Traditional learning (1000+ years ago)
Student: Receive info
Teacher: Found of knowledge (full control)
I went to one of the most straight-laced, academic, Government-subsidized high schools in Singapore, so the traditionalist’s way of rote learning was all I had ever known. Back in the mid 80s, one’s learning was measured by what output you could regurgitate during the formidable Cambridge U.K. ‘O’-level exams when you were 16 years old. Every teacher would stand before a class of 40 to deliver instruction so to ensure our best chances to get distinctions was to learn how to write exams. It worked for many as my alma mater has kept its reputation for having the highest numbers of alumni who are CEOs, ministers, scientists, engineers and doctors today. This has been a great disservice for I had not learned for learning’s sake but for the elusive grades I hoped would direct my career path. I believe this style will serve those better in Science and Math (much less leeway for creative thinking) than Arts, which was what I had chosen.
Student: Choses info
My son is 16 years old and now goes to a private Christian High School. The way his school conducts lessons is certainly more learner-driven than anything I had been exposed to. There is more room for dialogue and for negotiating course projects. I’ve also had the privilege of staying closer in contact with the teachers as well as keeping abreast of his curriculum, performance and problematic areas. My son has been blessed with wonderful musical talents, playing several instruments and having an ear for music notation, editing and producing. His strong leanings towards both Design Arts and Music production would most definitely be stymied under the old, traditional regime. He chose to take more Media-arts classes this year in Grade 11 which I believe will help chart a course he’s willing and more prepared to follow.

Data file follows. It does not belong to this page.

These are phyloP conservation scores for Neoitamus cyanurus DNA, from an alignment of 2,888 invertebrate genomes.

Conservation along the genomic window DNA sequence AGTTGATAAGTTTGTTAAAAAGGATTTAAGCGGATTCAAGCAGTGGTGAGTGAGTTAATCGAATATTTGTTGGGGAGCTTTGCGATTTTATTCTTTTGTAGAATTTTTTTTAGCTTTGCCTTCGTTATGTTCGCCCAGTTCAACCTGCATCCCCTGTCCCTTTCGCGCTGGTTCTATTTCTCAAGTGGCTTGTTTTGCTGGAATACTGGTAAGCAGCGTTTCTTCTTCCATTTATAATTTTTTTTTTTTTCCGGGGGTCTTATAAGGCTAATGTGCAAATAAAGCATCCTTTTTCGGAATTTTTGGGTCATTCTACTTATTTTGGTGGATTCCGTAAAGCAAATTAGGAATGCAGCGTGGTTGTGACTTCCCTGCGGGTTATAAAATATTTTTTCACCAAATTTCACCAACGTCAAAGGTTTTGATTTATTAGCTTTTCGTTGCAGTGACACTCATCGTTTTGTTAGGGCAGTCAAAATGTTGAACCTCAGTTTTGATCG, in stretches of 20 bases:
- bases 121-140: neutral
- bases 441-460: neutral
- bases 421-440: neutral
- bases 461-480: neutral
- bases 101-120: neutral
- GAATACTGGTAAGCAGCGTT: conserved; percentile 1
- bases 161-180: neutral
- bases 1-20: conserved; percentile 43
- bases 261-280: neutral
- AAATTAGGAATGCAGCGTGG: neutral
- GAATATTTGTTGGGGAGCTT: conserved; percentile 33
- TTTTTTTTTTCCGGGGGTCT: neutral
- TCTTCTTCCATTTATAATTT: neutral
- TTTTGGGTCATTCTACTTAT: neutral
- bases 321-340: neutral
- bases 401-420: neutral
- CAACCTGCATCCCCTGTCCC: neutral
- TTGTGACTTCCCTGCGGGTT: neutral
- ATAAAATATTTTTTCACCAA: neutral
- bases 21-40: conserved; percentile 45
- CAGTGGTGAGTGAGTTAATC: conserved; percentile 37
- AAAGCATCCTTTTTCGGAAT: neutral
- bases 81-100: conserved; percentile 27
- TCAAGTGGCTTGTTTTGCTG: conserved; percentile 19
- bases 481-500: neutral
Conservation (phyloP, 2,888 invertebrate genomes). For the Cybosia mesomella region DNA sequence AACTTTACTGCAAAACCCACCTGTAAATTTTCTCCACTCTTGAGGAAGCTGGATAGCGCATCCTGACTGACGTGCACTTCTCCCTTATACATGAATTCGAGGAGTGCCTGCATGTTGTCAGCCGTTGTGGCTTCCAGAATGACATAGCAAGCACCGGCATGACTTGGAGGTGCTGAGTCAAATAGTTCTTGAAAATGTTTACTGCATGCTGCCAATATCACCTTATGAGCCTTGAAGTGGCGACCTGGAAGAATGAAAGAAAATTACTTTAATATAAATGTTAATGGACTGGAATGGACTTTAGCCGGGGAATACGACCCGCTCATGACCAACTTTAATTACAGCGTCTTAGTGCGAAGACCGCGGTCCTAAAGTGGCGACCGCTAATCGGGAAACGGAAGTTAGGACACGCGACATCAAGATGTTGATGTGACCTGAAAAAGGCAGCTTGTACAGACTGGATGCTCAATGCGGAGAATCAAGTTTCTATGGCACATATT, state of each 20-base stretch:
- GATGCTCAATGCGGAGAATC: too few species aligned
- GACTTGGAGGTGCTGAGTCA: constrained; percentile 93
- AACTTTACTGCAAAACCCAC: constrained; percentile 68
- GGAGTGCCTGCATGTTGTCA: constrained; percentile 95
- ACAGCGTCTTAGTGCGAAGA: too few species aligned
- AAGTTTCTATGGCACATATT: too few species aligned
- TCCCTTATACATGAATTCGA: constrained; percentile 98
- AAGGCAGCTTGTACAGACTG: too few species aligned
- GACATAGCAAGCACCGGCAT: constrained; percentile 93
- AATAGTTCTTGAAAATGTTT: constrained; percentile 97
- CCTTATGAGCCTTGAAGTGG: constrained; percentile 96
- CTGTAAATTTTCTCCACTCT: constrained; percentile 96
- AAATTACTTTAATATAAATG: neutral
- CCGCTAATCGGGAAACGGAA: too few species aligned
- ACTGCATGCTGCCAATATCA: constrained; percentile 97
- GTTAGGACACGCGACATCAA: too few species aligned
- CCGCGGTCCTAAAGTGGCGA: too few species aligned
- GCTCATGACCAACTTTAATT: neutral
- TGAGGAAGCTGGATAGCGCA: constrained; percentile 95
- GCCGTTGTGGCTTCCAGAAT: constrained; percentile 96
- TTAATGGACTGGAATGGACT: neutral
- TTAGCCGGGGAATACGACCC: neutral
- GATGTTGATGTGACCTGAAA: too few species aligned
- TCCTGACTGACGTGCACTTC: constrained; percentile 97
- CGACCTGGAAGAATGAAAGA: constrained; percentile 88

Critical (Present implementation in some Universities)
Curriculum: Praxis (Affecting the world)
Student: Apply info
Teacher: Guide (Interpreter)
Language: Power (gives student power to transform)
Assessment: Portfolios (see visible changes)
Of all three meta-orientations, my favourite has to be the critical approach. I find this most relevant in my role as mum to my son. Having been widowed for 14 years, my role as single parent is only rewarding now when I play ‘coach’ (instead of teacher) in his phase of seeking self-identity and purpose in life. We have experienced a great deal of disagreements, conflicts in our interpretations of issues and heated debates over countless numbers of topics the past 2 years. We may exert our differences with the strongest statements if only to do so kindly. I have found that the best way empower him is to relinquish my prior control/ influence over his personal choices so that he takes the full responsibility of his decision. Nothing is more wrestle-worthy than seeing my personal convictions and deep transformations whether it be by my active sharing or my passive showing. With this approach, the biggest advantage is both student and teacher benefits mutually from seeing each other’s inward process of challenge and outward product of change.